Method for Identifying New Breast Cancer Stem Cells and Targeted Therapies
APPLICATIONS OF TECHNOLOGY:
Development of new breast cancer therapies and diagnostic assays Researching cancer progression and remission
Specifically isolates human mammary stem and progenitor cell candidates from primary mammary tissue
May identify new mammary stem cell markers
Differentiates major cell types of the mammary gland from each other
Advances stem cell research without the need for embryonic stem cells
Mina Bissell of Berkeley Lab and Ole Petersen of the Panum Institute, University of Copenhagen, are the first to develop a method for distinguishing mammary stem cells from primary human mammary tissue. Because normal human breast stem cells are probable targets for breast tumors, the new method could lead to the development of more effective breast cancer therapies and diagnostic assays, and advance current research on breast cancer progression and remission.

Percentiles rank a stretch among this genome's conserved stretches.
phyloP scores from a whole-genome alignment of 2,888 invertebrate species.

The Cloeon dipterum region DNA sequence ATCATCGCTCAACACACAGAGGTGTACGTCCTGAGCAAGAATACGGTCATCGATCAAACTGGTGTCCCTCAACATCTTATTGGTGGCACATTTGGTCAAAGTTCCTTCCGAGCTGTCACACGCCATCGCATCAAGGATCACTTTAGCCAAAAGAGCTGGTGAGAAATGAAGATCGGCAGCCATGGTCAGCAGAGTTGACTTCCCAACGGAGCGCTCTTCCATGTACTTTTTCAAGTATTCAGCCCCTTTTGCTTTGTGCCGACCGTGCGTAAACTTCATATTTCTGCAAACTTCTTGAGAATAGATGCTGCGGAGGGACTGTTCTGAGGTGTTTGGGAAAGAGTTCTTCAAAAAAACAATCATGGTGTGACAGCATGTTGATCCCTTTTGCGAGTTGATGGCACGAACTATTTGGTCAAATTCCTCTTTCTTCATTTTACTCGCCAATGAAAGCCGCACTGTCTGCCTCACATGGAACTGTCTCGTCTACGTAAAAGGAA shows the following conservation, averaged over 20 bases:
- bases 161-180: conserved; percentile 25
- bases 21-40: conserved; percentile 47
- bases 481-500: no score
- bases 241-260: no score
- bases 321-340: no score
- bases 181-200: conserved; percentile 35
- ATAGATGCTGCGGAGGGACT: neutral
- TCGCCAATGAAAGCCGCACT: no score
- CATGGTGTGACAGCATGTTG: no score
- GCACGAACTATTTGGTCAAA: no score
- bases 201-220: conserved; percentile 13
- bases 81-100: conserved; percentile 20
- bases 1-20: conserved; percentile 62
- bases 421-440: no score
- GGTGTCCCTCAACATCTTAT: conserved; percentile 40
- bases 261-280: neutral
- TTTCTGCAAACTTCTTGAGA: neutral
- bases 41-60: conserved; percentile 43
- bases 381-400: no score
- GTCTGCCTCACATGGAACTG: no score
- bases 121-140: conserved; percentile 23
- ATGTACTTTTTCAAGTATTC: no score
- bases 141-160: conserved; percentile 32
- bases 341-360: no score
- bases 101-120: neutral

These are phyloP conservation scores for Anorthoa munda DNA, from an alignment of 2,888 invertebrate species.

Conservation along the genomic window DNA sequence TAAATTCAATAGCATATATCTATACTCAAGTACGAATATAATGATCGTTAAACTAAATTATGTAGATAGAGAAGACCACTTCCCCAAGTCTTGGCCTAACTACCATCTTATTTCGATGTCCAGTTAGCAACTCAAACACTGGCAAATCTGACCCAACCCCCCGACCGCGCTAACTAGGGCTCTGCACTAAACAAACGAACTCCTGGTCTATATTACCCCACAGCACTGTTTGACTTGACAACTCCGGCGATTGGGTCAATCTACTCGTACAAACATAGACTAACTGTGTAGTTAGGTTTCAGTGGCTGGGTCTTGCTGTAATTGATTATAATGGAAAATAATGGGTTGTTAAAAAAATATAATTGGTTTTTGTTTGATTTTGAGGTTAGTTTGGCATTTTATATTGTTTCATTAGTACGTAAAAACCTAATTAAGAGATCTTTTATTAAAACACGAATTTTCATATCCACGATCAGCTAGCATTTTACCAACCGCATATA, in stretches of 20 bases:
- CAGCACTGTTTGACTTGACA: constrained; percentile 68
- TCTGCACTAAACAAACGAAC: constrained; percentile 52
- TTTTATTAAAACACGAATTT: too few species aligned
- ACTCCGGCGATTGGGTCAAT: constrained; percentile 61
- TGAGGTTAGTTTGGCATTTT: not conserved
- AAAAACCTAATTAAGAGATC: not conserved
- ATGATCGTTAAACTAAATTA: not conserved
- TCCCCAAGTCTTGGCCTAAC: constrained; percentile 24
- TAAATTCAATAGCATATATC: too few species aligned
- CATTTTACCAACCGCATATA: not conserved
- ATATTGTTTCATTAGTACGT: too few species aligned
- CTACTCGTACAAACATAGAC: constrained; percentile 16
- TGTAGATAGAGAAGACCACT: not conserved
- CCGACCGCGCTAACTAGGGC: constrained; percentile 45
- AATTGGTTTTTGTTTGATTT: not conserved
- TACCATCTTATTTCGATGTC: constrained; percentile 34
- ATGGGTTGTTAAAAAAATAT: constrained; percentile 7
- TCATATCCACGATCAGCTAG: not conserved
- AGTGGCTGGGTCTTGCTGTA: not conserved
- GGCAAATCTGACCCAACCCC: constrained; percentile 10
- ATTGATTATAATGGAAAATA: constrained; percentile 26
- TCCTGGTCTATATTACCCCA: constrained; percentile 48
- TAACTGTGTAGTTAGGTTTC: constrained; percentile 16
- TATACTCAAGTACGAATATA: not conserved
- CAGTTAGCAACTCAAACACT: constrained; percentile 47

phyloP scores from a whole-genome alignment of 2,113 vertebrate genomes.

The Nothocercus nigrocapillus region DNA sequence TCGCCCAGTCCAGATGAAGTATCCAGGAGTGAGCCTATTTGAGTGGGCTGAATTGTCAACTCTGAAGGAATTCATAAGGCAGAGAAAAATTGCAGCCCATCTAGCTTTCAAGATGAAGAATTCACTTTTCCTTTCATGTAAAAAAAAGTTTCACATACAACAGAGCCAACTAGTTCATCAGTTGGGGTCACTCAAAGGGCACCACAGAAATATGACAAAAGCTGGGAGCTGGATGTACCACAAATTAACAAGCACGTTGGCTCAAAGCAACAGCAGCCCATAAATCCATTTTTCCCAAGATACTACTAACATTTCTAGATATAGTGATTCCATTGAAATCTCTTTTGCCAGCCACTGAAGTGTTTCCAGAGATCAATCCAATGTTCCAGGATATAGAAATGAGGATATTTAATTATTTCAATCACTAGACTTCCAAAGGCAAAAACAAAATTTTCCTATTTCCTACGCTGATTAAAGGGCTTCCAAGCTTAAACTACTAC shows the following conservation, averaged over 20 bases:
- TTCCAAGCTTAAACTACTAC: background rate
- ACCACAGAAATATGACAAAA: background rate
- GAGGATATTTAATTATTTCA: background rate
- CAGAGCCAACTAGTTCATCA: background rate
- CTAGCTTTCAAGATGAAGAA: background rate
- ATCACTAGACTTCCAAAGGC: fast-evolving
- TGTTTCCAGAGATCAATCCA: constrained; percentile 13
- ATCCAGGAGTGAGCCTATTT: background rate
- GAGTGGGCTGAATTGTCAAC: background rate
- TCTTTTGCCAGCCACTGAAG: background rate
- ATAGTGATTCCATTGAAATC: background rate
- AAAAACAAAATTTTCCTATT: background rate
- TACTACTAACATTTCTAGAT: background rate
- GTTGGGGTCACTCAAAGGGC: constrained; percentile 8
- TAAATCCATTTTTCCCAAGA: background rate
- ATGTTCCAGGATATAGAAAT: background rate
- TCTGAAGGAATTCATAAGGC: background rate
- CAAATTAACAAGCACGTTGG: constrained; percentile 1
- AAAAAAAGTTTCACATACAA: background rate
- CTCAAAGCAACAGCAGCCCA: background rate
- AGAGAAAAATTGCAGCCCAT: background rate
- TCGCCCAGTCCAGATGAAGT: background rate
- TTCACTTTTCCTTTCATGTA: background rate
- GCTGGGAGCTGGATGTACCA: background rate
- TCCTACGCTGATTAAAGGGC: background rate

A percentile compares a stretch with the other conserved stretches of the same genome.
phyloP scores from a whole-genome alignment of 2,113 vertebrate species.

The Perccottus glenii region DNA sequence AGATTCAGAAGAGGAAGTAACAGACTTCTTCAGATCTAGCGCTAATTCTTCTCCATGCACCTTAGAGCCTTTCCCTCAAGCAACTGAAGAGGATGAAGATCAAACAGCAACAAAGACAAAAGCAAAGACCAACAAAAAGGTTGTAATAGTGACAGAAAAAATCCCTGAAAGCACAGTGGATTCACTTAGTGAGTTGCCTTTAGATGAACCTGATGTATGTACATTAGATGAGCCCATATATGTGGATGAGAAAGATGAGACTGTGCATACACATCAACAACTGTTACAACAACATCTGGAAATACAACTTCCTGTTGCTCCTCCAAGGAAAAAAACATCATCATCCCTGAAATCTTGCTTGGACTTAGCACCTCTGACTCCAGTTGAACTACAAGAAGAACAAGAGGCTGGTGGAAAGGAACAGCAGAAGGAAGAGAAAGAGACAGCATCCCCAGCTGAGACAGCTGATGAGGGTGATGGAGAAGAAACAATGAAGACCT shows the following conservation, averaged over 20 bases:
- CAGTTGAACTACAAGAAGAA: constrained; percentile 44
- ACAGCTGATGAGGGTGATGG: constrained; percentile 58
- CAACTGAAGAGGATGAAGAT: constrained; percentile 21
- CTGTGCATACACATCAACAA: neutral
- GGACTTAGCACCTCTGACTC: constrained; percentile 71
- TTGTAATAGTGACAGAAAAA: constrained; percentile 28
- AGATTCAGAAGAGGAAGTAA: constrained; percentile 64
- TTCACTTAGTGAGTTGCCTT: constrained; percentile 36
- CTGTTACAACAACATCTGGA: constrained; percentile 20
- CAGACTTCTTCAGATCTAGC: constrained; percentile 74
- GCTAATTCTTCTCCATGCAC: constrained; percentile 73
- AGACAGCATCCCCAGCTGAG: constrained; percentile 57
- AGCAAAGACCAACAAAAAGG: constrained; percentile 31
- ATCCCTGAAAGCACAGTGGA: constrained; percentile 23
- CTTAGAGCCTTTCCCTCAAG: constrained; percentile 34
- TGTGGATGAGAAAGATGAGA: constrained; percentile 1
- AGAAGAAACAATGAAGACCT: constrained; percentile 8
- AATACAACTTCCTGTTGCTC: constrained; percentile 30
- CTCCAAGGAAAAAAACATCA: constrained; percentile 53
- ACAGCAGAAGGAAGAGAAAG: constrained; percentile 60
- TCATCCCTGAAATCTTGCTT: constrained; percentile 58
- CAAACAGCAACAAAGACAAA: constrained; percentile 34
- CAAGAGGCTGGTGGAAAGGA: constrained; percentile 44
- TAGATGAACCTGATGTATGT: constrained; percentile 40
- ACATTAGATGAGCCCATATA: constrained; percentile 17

The inventors first used fluorescent-activated cell sorting (FACS) to break down human mammary tissue into its constituent cells, then followed with functional testing for stem cell activity in 3D organotypic culture assays. To distinguish the stem cells from their mature progeny in human breast reduction mammoplasty specimens, all cell types were compared to each other by FACS, using markers that have been ascribed to stem or mature cell types of other epithelial tissues, or to embryonic stem cells. The new method revealed that the expression of antibodies such as CD49f, EpCAM, and SSEA-4 coincides with cellular activities associated with mammary stem cell candidates, such as the capacity for clonal growth, self-renewal, differentiation into the major cell types of the mammary gland, and profound morphological capacity.
The method may also be combined with microdissection to locate new stem cell candidates within specific areas of the mammary gland, such as the ductal region, and to develop new markers of human mammary stem cells.
Mina Bissell, Ole Petersen
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